My stance on religion has been made clear to most of my readers. So, in light of the holiday season that just passed, I will now try to say something good that one can learn from all of the religions. This is not a hard task. The different faiths do have some good to offer. They are like bubblegum; you have to chew the flavor out and spit out the rest. If more people would do so, we may not get caught up in many of the antiquated superstitions we do. I will do my best to keep any snide and parenthetical comments out of the article. Now, I am choosing just one primary lesson from each faith, though there are of course many more to be garnered.
Here goes: Starting with Christianity, the lesson is very obvious: Forgiveness. The Lord of the universe taking the form of his creation to die and save his creation. It is a moving story. It is a very good lesson. If humanity could forgive in such a manner, the world could be a much better place. Instead of our normal half-hearted, hold-against-you-later apologies, we could rise above the pettiness and, out of love, simply forgive our neighbors.
Judaism shows humanity the gift of patience and endurance. This faith begins with a promise between God and Abraham roughly around 2,000 BCE. Since then, the Jewish people have been tossed to the winds and put through horrific catastrophes. Throughout all of these centuries, they’ve still held onto their faith, and they are still waiting for the Messiah that will bring about the political and spiritual redemption of the Jewish people. This endurance and patience would be two great lessons learned by humanity.
Islam shows us the benefits of discipline. The word Islam derives from a verb meaning acceptance, submission and surrender. The total surrender of oneself to God. Salah, or ritual prayer, must be performed five times a day. Sawm, fasting, requires Muslims not eat or drink from dawn to dusk during the month of Ramadan. The fast encourages a feeling of nearness to God. These simple requests show the benefit of discipline in our lives. True change has to come with action and not just thought. True change comes with effort. It’s the discipline of Muslims that can be a lesson to us all.
Non-violence is at the heart of Buddhist thinking. The first precept is to avoid killing or harming any living thing. A sermon of Buddha states: “Even if thieves carve you limb from limb with a double-handed saw, if you make your mind hostile you are not following my teaching.” Peace is the greatest lesson humanity can learn from this Eastern philosophy. Like all religions, this one has been involved in its own wars. Even so, peace is still the best ideal of Buddhism.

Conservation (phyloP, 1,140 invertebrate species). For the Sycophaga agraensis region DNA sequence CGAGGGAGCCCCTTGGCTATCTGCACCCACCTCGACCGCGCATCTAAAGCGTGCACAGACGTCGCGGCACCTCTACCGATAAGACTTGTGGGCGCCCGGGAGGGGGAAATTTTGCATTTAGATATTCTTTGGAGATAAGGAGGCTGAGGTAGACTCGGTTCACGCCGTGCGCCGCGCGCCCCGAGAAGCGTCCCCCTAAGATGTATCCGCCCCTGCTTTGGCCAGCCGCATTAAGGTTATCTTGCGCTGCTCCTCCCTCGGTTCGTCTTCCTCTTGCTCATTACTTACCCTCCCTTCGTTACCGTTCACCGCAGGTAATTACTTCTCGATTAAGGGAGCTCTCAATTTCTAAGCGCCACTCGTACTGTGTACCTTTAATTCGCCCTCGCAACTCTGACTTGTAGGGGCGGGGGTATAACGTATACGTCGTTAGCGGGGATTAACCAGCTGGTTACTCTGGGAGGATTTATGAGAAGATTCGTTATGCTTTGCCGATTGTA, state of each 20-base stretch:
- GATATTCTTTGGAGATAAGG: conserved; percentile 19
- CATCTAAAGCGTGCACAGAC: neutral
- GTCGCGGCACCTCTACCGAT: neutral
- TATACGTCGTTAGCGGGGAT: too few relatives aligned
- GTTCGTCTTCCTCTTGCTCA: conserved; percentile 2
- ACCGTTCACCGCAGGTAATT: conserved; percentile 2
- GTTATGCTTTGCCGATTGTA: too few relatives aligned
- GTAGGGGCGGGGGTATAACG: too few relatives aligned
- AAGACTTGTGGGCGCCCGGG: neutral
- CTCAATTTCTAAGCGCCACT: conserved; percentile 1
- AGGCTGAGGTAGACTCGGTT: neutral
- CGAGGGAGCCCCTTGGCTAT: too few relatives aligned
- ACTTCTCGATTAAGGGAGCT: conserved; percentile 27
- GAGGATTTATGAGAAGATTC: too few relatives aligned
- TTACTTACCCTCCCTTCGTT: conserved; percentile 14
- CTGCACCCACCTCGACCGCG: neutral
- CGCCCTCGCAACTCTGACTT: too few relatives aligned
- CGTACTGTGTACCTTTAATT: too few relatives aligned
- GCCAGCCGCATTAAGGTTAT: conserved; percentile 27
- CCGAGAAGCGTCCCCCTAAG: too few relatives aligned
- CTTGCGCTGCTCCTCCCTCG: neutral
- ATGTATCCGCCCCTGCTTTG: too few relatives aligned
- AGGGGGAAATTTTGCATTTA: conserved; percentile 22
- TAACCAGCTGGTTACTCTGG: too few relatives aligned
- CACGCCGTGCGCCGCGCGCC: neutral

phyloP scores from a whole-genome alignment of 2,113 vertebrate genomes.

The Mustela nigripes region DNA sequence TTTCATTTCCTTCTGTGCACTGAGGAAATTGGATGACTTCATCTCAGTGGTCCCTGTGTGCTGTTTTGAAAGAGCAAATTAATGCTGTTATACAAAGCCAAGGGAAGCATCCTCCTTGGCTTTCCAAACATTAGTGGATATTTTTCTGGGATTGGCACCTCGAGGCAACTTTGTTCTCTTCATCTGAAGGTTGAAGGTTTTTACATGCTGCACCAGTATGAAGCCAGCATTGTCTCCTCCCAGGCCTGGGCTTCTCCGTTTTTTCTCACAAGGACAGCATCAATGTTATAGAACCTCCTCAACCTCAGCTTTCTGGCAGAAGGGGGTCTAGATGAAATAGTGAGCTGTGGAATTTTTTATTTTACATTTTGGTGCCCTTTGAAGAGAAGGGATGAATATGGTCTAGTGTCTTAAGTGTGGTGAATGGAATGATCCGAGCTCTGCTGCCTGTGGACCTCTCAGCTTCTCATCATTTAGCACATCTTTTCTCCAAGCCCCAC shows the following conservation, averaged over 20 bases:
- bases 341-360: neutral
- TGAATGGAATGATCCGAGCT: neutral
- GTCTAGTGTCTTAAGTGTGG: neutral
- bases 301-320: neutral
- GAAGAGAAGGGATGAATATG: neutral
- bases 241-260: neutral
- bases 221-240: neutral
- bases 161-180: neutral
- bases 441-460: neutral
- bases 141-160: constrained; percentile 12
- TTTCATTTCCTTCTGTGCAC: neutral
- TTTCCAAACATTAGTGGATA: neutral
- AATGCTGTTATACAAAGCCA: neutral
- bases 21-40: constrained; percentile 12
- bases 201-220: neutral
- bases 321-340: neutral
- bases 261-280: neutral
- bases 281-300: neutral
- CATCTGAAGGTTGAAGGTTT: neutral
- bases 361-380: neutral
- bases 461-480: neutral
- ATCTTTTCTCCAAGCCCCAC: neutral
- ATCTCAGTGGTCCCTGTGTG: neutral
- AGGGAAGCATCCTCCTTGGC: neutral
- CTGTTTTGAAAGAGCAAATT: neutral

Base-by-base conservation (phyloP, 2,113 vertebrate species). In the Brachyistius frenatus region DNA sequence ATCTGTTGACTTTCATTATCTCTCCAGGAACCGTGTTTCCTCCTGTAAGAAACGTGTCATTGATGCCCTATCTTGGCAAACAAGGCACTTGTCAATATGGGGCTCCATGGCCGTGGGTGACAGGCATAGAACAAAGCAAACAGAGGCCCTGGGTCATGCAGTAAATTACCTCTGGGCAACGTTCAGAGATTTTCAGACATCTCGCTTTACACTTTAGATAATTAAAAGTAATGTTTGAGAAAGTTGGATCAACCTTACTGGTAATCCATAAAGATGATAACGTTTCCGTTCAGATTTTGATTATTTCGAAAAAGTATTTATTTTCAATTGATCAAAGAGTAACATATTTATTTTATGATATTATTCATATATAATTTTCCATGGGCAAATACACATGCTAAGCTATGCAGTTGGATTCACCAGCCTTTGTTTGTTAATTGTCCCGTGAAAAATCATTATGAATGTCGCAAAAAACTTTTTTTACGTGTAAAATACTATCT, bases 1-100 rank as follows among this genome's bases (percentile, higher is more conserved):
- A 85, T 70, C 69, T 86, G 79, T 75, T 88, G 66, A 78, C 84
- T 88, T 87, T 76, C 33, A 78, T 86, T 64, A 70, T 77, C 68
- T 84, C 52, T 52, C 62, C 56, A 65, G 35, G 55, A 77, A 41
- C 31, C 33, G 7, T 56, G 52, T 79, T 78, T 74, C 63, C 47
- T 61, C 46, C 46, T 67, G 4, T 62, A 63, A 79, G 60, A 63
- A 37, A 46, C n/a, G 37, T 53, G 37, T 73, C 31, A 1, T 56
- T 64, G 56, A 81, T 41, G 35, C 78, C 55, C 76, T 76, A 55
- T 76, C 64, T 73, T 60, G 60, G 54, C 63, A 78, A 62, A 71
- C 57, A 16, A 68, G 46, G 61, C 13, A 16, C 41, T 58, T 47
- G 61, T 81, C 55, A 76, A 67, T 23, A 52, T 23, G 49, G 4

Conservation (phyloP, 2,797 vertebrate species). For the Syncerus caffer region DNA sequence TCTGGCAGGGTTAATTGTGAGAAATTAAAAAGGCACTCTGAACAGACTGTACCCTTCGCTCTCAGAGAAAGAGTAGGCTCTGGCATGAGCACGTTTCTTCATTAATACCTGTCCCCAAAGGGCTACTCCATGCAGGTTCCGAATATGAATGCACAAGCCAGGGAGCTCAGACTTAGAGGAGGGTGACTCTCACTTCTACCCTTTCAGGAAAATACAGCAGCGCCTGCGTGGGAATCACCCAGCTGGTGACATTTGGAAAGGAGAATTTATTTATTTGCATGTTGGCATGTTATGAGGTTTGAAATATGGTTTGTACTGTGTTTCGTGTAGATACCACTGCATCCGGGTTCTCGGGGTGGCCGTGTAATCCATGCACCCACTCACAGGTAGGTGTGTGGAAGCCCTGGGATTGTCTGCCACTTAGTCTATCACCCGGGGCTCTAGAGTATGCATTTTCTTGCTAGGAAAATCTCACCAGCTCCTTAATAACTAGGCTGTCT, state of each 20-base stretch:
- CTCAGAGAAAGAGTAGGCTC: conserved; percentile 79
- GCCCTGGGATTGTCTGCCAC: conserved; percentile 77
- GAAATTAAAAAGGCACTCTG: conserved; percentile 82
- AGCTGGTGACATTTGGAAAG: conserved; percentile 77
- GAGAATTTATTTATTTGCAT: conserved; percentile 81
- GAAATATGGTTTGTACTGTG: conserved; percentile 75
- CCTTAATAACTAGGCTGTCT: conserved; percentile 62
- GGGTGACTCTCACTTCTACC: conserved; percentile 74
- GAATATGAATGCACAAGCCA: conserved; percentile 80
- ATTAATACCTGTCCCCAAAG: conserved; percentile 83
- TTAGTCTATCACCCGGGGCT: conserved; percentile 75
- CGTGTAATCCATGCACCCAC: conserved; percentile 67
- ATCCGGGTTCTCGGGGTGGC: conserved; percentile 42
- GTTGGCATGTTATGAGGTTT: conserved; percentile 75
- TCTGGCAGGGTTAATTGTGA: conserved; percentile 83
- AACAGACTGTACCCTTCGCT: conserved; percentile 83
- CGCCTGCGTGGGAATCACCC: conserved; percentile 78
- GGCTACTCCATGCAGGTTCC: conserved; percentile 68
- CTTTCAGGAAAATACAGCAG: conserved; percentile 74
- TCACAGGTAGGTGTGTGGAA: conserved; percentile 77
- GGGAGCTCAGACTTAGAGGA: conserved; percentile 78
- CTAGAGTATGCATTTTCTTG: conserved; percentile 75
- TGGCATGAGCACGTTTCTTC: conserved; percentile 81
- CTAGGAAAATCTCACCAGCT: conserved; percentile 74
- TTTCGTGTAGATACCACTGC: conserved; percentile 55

Hinduism is a very diverse religion. It is the oldest of the major religions still practiced. It is a mixture of different beliefs and traditions including monotheism, polytheism, pantheism, etc. It has many different schools of thought that all share the basic principles of Hinduism. Hinduism contains a vast body of scriptures. This diversity is the lesson Hinduism can teach. It is a reminder to humanity that we do not have to be the same to get along. We can have diverse thoughts. We can disagree and still call ourselves humanity.
Although atheism is the lack of a religion, I still think it has something good to teach humanity: accountability. Atheism has no god to save you, to cleanse your sins or punish you for them. We are all personally accountable for our actions. This is a vital lesson. Your consequences are a result of your actions. Nothing more and nothing less. Life is what you make it. Your decisions all hold consequences. You are the only person responsible.
And lastly, the Church of the Flying Spaghetti Monster teaches us humor. This religion was founded in 2005 as a satirical response to the teaching of intelligent design. “Pastafarianism” professes belief in a creator which resembles spaghetti and meatballs and comes with its own theory of creation. This satirical religion teaches humanity that we can laugh at all the unicorns, talking donkeys, world-wide floods and other fanciful tales we make up. We can laugh at ourselves and grow from it, maybe stop killing ourselves over the whole mess. We can chew the flavor out, and leave the rest behind.